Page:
Since its publication nearly 70 years ago, George Orwell’s 1984 has been regarded as one of the most influential novels of the modern age. Politicians have testified to its influence on their intellectual identities, rock musicians have made records about it, TV viewers watch a reality show named for it, and a White House spokesperson tells of “alternative facts”.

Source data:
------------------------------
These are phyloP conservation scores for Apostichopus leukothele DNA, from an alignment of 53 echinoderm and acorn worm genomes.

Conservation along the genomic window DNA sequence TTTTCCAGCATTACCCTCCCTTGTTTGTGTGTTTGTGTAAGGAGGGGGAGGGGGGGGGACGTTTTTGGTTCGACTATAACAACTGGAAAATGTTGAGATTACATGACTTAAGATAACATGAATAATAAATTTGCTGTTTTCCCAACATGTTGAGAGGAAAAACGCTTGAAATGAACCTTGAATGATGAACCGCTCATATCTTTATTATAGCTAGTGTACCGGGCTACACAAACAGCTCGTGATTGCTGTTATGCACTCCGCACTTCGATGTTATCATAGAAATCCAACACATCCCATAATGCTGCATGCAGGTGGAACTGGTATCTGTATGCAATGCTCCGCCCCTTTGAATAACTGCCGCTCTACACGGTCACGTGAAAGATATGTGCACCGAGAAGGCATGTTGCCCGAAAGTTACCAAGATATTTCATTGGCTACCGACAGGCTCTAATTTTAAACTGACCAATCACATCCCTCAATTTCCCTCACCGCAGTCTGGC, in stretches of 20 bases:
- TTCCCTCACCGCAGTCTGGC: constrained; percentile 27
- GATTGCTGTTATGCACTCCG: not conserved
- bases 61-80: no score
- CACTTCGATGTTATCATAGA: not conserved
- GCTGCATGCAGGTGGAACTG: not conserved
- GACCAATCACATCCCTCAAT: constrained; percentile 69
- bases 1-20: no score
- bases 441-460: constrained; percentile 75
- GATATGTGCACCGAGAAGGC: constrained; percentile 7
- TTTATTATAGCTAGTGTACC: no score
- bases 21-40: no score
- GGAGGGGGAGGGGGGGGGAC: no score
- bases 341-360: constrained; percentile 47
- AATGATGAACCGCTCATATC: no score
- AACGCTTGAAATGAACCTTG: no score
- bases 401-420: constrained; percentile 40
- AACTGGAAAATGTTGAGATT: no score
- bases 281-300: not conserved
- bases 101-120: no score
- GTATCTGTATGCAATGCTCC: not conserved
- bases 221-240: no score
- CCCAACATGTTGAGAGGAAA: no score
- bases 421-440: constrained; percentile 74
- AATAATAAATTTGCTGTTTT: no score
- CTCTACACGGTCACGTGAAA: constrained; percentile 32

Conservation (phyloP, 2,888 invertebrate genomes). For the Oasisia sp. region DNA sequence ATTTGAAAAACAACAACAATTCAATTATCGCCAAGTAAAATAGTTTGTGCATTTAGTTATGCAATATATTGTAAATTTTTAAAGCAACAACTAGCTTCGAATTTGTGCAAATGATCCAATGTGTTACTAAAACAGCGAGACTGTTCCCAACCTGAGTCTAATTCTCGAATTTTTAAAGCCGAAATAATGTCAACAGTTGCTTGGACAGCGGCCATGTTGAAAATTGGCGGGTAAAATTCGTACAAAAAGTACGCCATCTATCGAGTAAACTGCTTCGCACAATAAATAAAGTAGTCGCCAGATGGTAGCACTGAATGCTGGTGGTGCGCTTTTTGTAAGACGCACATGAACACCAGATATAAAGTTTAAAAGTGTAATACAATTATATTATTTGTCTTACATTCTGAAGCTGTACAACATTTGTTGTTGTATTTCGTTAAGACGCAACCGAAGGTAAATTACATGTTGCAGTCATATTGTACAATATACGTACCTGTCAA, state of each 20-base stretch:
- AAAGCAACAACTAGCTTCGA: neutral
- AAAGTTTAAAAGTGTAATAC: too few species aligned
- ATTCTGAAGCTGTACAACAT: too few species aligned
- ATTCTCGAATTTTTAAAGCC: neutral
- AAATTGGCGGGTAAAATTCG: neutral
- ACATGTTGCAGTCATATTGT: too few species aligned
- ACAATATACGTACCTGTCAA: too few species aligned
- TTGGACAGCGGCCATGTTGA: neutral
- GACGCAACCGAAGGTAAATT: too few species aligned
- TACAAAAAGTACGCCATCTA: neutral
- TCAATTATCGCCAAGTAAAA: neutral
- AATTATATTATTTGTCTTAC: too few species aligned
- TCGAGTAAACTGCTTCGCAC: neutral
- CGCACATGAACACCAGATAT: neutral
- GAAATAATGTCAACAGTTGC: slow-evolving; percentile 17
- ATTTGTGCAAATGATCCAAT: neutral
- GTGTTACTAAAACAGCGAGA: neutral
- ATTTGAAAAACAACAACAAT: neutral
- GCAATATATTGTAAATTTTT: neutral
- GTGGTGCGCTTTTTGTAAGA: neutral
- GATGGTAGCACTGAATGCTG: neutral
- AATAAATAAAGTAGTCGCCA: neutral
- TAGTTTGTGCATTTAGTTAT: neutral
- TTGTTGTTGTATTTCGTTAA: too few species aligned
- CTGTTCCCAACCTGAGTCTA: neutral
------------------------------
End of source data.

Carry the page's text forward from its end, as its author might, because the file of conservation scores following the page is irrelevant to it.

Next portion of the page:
George Orwell’s nineteen Eighty-Four is one of the most definitive texts of modern literature. Set in Oceania, one of the three inter-continental superstate that divided the world among themselves after a global war, Orwell’s masterful critique of the political structures of the time, works itself out through the story of Winston Smith, a man caught in the webs of a dystopian future, and his clandestine love affair with Julia, a young woman he meets during the course of his work for the government. As much as it is an entertaining read, nineteen Eighty-Four is also a brilliant, and more importantly, a timeless satirical attack on the social and political structures of the world.